Green Gates stone (257), Ilkley Moor, West Yorkshire

Cup-and-Ring Stone:  OS Grid Reference – SE 11499 46049

Also Known as:

  1. Carving no.103 (Hedges)

Getting Here

Green Gates (257) stone

Take the road from Ilkley town centre up towards the White Wells and keep following it along until it curves up and onto the moor itself and becomes a rocky dirt-track.  Go up here, past the old quarries (left) until you hit the footpath which runs east (left) onto the flat level of the moorland. Follow this footpath along for literally half-a-mile, where a footpath runs up onto the tops of the moorland.  Go up here for 100 yards and you’ll see a small standing stone by the right-hand side of the footpath; on the left, into the moorland about 20 yards away, this carving is to be found!

Archaeology & History

This is an excellent, archetypal cup-and-ring stone carving and is in a very good state of preservation.  Found just a few yards away from the aptly-named Pitchfork Stone, the carving here on a large single stone mainly comprises of a double cup-and-ring.  A couple of other possible outlying cup-marks can be seen: one just below the double-ring, and the other towards the top-end of the rock.  It was first reported by Stuart Feather in the Bradford Archaeology Group’s journal in 1961, then listed in the surveys of Hedges (1986) and his followers.

Carving 257, looking NE

When Michala Potts, Dave Hazell and I we visited this carving the other day, some halfwit had been up here in the not-too-distant past and, as with some of the carvings on the moors north of Ilkley, had daubed some paint or oily resin onto the carvings themselves to specifically highlight aspects of the carved rock (not one part of the uncarved stone had anything on it).  We aint quite sure exactly what the substance is that’s been daubed onto the carvings (it aint ordinary paint), but seems like an oil or industrial substance.  And, whoever’s done this, obviously seems to have some knowledge of the rock art they’re painting over: they certainly have good grid-references and enjoy walking the hills.  This aint just some idiot/s into vandalizing the carvings for the sake of it, nor the whim of some airy-fairy New-Ager.  Whoever’s done this (and it’s been done on other cup-and-rings around this locale) have deliberately set out to locate and paint over specific carvings — a number of them off-path — with the intention it would seem to highlight them for photographic enhancement.  So — whichever retard has done this, might I suggest that you keep your industrial waste where it belongs: either in your own house, or preferably up your mother’s arse, where you obviously first emerged from.  If anyone knows who is doing this to the carvings round here, please email me (anonymously if necessary) with all relevant info.  Any such communications regarding this matter will be kept strictly confidential.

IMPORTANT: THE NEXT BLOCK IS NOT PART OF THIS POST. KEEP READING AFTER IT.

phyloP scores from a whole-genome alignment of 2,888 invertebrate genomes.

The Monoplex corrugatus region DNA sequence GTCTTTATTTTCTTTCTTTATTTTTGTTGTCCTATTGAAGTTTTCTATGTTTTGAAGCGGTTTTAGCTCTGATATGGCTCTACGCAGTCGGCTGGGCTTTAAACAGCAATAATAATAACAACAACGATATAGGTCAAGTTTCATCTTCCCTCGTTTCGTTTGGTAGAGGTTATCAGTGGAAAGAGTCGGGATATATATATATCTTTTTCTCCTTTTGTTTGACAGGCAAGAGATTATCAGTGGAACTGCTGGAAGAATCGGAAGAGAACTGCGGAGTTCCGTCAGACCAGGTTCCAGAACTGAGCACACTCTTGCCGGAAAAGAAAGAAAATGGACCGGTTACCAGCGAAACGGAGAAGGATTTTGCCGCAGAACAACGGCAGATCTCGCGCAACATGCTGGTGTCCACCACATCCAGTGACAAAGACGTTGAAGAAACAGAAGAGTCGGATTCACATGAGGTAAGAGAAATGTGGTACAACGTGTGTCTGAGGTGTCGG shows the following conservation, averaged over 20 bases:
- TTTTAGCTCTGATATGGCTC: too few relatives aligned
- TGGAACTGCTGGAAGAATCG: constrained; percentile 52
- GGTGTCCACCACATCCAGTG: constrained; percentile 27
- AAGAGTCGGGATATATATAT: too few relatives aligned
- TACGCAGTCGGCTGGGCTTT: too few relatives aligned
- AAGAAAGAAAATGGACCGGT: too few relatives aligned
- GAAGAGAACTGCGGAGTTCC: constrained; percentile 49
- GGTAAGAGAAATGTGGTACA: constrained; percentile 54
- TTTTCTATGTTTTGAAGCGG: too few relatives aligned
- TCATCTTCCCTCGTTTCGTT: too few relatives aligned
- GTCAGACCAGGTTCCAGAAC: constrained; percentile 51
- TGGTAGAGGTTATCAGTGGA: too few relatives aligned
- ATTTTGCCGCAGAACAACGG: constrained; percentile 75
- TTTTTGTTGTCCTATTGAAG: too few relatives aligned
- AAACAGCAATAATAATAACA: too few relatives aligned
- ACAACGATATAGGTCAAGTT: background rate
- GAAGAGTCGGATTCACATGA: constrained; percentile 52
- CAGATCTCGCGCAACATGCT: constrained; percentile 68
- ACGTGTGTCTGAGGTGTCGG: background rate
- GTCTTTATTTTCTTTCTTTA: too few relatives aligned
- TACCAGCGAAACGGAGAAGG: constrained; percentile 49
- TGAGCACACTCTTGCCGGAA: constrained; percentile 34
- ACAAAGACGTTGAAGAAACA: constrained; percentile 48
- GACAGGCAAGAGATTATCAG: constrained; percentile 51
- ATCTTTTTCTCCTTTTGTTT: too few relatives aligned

1. Boughey, Keith & Vickerman, E.A., Prehistoric Rock Art of the West Riding, WYAS: Leeds 2003.
  2. Hedges, John, The Carved Rocks on Rombald’s Moor, WYMCC: Wakefield 1986.

© Paul Bennett, The Northern Antiquarian

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